The warming planet is already starting to take a toll on human health. In May 2016, the American College of Physicians (ACP) published a position paper in the Annals of Internal Medicine asserting that climate change is a major threat to public health and recommending that physicians and the broader health care community step up to address the issue.
“When the general public visualizes global warming, they may picture a stranded polar bear in a distant, remote area instead of an asthmatic child struggling to breathe in their own neighborhood,” said Howard Koh, MD, MPH, Harvey V. Fineberg Professor of the Practice of Public Health Leadership at the Harvard T. H. Chan School of Public Health and the Harvard Kennedy School. “The latter image could motivate more people to focus on climate change today and not sometime in the future.”
Given the dire implications for human health, some leaders in the health care community have started to explore strategies to address the new normal of patients suffering from symptoms related to climate change through medical education, patient care strategies, and advocacy.
A changing climate will require foresight on the part of the health care community, said Barry S. Levy, MD, MPH, adjunct professor of public health at Tufts University School of Medicine. "We need to develop preparedness and response plans for a wide range of climate-related problems, including heat-related disorders, respiratory and allergic disorders, vector-borne and waterborne diseases, and injuries and displacement due to extreme weather events.”
How pressing is the problem? “This issue basically affects the food we eat, the air we breathe, the water we drink, and the places in which we live. It’s an all-encompassing public health challenge,” said Koh, who is also former assistant secretary for health with the U.S. Department of Health and Human Services (HHS).
“Some experts contend that these profound harms rival the fundamental public health challenges posed by the lack of sanitation and clean water in the early 20th century,” wrote Koh in “Communicating the Health Effects of Climate Change,” an article published in The Journal of the American Medical Association, January 2016.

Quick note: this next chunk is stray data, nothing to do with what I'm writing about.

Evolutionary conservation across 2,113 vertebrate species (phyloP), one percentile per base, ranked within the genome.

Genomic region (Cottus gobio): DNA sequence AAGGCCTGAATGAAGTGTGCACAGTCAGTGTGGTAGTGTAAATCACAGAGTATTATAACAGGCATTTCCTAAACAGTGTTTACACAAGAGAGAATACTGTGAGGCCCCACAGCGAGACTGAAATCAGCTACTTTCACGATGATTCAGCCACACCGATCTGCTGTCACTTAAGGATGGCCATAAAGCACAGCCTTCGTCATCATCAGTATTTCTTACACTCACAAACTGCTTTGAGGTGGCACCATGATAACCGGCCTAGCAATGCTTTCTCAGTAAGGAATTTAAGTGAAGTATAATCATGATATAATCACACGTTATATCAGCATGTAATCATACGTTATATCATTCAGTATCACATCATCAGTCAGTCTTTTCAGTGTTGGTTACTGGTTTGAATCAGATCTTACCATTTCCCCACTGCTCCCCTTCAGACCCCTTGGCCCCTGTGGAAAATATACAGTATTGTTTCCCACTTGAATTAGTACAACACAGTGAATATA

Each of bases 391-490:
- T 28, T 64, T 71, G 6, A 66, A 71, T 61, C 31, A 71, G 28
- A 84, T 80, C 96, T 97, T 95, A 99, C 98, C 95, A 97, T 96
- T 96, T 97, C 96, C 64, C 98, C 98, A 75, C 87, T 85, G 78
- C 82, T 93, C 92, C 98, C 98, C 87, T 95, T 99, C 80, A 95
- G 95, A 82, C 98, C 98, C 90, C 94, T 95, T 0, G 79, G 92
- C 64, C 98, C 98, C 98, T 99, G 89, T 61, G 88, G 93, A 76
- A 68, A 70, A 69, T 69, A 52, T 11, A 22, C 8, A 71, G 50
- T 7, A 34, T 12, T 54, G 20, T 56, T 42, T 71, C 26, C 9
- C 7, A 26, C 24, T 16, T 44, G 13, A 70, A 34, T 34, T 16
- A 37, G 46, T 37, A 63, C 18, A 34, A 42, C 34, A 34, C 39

“When the general public visualizes global warming, they may picture a stranded polar bear in a distant, remote area instead of an asthmatic child struggling to breathe in their own neighborhood.”
Howard Koh, MD, MPH
Harvard T. H. Chan School of Public Health and the Harvard Kennedy School
The American Academy of Allergy, Asthma and Immunology (AAAAI) and George Mason University (GMU) Center for Climate Change Communication published results of a survey in December 2015 that showed “a large majority of AAAAI members” reported patients experiencing health effects from climate change, primarily allergic or respiratory disorders due to longer pollen and ozone seasons, injuries due to severe weather, or increased severity of chronic disease symptoms.
Physicians view climate change as a “threat multiplier” or “risk multiplier.” “It makes bad things worse,” said Jay Lemery, MD, associate professor of emergency medicine and section chief of wilderness and environmental medicine at the University of Colorado School of Medicine. The most vulnerable patients will be hit the hardest, including the elderly, the young, the poor, and people with heart, lung, and kidney issues, said Lemery, who also co-edited Global Climate Change and Human Health: From Science to Practice.
A pervasive problem